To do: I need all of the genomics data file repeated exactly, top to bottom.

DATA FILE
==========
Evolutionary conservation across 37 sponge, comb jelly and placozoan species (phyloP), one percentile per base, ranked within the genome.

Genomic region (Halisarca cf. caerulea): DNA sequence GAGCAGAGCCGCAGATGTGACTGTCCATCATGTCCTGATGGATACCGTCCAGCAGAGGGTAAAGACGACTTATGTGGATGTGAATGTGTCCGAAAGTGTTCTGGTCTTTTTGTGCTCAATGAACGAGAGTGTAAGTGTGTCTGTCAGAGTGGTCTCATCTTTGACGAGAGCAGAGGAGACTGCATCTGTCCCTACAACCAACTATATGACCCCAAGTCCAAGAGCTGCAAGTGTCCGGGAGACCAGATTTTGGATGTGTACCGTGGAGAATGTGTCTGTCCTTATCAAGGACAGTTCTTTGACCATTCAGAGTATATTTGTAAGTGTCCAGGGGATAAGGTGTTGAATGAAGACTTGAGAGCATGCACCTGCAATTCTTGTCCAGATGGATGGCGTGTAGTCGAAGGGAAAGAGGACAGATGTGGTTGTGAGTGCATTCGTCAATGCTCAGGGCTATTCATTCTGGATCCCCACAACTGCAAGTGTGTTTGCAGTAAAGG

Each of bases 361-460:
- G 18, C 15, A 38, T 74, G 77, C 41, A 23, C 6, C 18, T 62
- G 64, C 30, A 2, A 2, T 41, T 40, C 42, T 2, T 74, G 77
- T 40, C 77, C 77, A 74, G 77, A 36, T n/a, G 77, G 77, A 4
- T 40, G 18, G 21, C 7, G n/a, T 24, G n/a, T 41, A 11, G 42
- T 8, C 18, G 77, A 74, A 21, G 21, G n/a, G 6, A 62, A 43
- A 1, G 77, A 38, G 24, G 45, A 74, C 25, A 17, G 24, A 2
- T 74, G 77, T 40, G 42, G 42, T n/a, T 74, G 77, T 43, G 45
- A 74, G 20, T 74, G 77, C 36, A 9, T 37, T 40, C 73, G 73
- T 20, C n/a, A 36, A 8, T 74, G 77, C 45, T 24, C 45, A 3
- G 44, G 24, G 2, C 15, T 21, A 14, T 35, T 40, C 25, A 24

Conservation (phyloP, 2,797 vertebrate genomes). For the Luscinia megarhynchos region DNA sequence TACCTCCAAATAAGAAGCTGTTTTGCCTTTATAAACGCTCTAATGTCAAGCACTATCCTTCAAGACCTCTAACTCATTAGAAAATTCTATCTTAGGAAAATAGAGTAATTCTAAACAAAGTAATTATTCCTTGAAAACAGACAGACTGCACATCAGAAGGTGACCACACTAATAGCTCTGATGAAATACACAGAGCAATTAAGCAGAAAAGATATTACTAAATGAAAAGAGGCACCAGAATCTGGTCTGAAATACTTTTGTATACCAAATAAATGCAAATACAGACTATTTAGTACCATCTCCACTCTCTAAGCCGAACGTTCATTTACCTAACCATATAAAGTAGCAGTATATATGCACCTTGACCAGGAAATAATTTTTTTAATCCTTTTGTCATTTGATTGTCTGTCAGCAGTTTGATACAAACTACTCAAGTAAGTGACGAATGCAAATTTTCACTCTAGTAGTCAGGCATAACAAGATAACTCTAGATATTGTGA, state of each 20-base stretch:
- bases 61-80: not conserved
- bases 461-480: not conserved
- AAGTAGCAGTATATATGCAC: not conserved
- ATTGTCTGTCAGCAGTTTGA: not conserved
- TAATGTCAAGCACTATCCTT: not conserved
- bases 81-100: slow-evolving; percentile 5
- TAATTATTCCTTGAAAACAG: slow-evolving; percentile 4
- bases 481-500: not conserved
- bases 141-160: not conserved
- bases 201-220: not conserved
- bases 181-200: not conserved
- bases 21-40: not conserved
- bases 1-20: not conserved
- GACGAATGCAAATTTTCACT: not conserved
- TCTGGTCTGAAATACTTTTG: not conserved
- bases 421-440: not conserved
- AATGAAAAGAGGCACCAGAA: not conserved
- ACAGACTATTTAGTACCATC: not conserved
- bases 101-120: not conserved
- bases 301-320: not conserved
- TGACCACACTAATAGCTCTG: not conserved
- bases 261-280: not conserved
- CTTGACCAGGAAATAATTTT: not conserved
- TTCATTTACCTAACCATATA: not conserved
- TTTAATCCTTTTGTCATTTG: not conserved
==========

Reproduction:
Evolutionary conservation across 37 sponge, comb jelly and placozoan species (phyloP), one percentile per base, ranked within the genome.

Genomic region (Halisarca cf. caerulea): DNA sequence GAGCAGAGCCGCAGATGTGACTGTCCATCATGTCCTGATGGATACCGTCCAGCAGAGGGTAAAGACGACTTATGTGGATGTGAATGTGTCCGAAAGTGTTCTGGTCTTTTTGTGCTCAATGAACGAGAGTGTAAGTGTGTCTGTCAGAGTGGTCTCATCTTTGACGAGAGCAGAGGAGACTGCATCTGTCCCTACAACCAACTATATGACCCCAAGTCCAAGAGCTGCAAGTGTCCGGGAGACCAGATTTTGGATGTGTACCGTGGAGAATGTGTCTGTCCTTATCAAGGACAGTTCTTTGACCATTCAGAGTATATTTGTAAGTGTCCAGGGGATAAGGTGTTGAATGAAGACTTGAGAGCATGCACCTGCAATTCTTGTCCAGATGGATGGCGTGTAGTCGAAGGGAAAGAGGACAGATGTGGTTGTGAGTGCATTCGTCAATGCTCAGGGCTATTCATTCTGGATCCCCACAACTGCAAGTGTGTTTGCAGTAAAGG

Each of bases 361-460:
- G 18, C 15, A 38, T 74, G 77, C 41, A 23, C 6, C 18, T 62
- G 64, C 30, A 2, A 2, T 41, T 40, C 42, T 2, T 74, G 77
- T 40, C 77, C 77, A 74, G 77, A 36, T n/a, G 77, G 77, A 4
- T 40, G 18, G 21, C 7, G n/a, T 24, G n/a, T 41, A 11, G 42
- T 8, C 18, G 77, A 74, A 21, G 21, G n/a, G 6, A 62, A 43
- A 1, G 77, A 38, G 24, G 45, A 74, C 25, A 17, G 24, A 2
- T 74, G 77, T 40, G 42, G 42, T n/a, T 74, G 77, T 43, G 45
- A 74, G 20, T 74, G 77, C 36, A 9, T 37, T 40, C 73, G 73
- T 20, C n/a, A 36, A 8, T 74, G 77, C 45, T 24, C 45, A 3
- G 44, G 24, G 2, C 15, T 21, A 14, T 35, T 40, C 25, A 24

Conservation (phyloP, 2,797 vertebrate genomes). For the Luscinia megarhynchos region DNA sequence TACCTCCAAATAAGAAGCTGTTTTGCCTTTATAAACGCTCTAATGTCAAGCACTATCCTTCAAGACCTCTAACTCATTAGAAAATTCTATCTTAGGAAAATAGAGTAATTCTAAACAAAGTAATTATTCCTTGAAAACAGACAGACTGCACATCAGAAGGTGACCACACTAATAGCTCTGATGAAATACACAGAGCAATTAAGCAGAAAAGATATTACTAAATGAAAAGAGGCACCAGAATCTGGTCTGAAATACTTTTGTATACCAAATAAATGCAAATACAGACTATTTAGTACCATCTCCACTCTCTAAGCCGAACGTTCATTTACCTAACCATATAAAGTAGCAGTATATATGCACCTTGACCAGGAAATAATTTTTTTAATCCTTTTGTCATTTGATTGTCTGTCAGCAGTTTGATACAAACTACTCAAGTAAGTGACGAATGCAAATTTTCACTCTAGTAGTCAGGCATAACAAGATAACTCTAGATATTGTGA, state of each 20-base stretch:
- bases 61-80: not conserved
- bases 461-480: not conserved
- AAGTAGCAGTATATATGCAC: not conserved
- ATTGTCTGTCAGCAGTTTGA: not conserved
- TAATGTCAAGCACTATCCTT: not conserved
- bases 81-100: slow-evolving; percentile 5
- TAATTATTCCTTGAAAACAG: slow-evolving; percentile 4
- bases 481-500: not conserved
- bases 141-160: not conserved
- bases 201-220: not conserved
- bases 181-200: not conserved
- bases 21-40: not conserved
- bases 1-20: not conserved
- GACGAATGCAAATTTTCACT: not conserved
- TCTGGTCTGAAATACTTTTG: not conserved
- bases 421-440: not conserved
- AATGAAAAGAGGCACCAGAA: not conserved
- ACAGACTATTTAGTACCATC: not conserved
- bases 101-120: not conserved
- bases 301-320: not conserved
- TGACCACACTAATAGCTCTG: not conserved
- bases 261-280: not conserved
- CTTGACCAGGAAATAATTTT: not conserved
- TTCATTTACCTAACCATATA: not conserved
- TTTAATCCTTTTGTCATTTG: not conserved